• What type of program works for your company? As we mentioned before, this can take many forms, from a company-wide donation initiative to hands-on, off-site work. Make sure you choose one that appeals to a vast majority of your employees or is flexible enough to include anyone with potential limitations. 
  • Why are you doing it? While we’ve provided numerous benefits the company and employees can enjoy above, it’s important to identify why your organization wants to undertake developing an employee volunteer program specifically—and they should ideally align with your greater business objectives, culture and values. This clarity will ensure that your company maximizes its most powerful resource, your people, and achieves meaningful impact for all. 
  • How will you measure success? To properly assess the progress and success of your program, you’ll need to know what KPIs to track so all efforts can be communicated to partners, stakeholders, leaders, and employees alike. As mentioned, listening and partnering with your community and the organizations you support can help you to truly understand the positive impact you are creating.
  • How will you convince senior leaders? While community engagement programs are highly-beneficial, you also need to know how you’re going to communicate the ‘why’ as well as the ‘who, what, when, where, and how’ to executives and stakeholders, or it may never come to fruition.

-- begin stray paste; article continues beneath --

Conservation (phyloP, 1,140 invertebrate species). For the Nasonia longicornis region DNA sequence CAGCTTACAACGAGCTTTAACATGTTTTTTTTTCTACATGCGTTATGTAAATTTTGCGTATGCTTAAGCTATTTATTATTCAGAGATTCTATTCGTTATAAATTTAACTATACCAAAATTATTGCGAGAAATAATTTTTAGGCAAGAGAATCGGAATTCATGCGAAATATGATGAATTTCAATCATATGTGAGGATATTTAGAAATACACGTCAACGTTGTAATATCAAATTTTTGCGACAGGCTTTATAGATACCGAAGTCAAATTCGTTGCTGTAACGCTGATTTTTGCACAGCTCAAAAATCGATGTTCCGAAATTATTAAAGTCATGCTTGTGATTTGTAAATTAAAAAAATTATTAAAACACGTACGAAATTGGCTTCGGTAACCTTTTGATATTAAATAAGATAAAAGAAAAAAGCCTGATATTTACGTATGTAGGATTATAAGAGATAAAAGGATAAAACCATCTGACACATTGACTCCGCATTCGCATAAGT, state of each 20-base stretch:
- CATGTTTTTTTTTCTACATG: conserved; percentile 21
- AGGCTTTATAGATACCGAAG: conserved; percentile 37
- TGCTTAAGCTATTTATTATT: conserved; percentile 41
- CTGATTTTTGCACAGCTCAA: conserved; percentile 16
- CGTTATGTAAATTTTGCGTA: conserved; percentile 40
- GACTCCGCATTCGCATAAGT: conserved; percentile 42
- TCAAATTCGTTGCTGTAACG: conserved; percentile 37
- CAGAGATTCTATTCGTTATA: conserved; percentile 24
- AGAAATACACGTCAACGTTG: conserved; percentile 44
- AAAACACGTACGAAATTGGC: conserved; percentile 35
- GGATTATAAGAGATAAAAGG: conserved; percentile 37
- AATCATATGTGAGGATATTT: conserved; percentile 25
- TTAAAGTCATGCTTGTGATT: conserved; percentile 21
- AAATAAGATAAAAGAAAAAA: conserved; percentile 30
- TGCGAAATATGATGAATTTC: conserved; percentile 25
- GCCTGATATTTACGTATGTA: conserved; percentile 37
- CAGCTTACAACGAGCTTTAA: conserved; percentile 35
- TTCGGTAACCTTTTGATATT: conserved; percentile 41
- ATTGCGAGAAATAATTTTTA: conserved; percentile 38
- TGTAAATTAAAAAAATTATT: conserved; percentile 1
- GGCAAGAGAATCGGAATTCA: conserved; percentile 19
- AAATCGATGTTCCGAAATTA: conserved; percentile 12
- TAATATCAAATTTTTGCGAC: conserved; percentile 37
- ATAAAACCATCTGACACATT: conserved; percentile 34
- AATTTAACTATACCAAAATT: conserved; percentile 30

• Is it meaningful?  If employees are choosing their own volunteer projects they will choose work that fits their passion or interests. How do you make it meaningful for a group of employees? Ask them! An employee survey can help you uncover themes and ideas. Context can also create meaning. So offer opportunities to learn about the issue and cause before the project and time to reflect and resources to stay engaged afterward.
  • How are you listening? Beyond just selling to C-level, it’s important to listen to your employees from the start. To learn their interests, engage them in conversation or lunchtime focus groups, and ask for their insights before, during, and after everything has launched. You’ll also need an internal communication plan in place, so your efforts are universally appreciated and understood. It’s also critical to engage your nonprofit partners to understand their needs, the community needs driving their work and how your company can support their efforts.

Now that you’ve got the basics of what you need to consider, it’s time to get started! Of course, if you need any further information, we’ve got plenty of valuable resources right here on CECE. Or, for more direct guidance, don’t hesitate to reach out to us directly.

Katy Elder

Vice President, Business Innovation, Points of Light

A member of the Points of Light team since November 2012, Katy serves as Vice President, Business Innovation. She brings with her nearly 20 years of experience in employee volunteerism, community affairs and internal communications. After leading Points of Light’s corporate consulting practice for six years, she is now responsible for developing content and innovative learning opportunities to advance the corporate citizenship sector.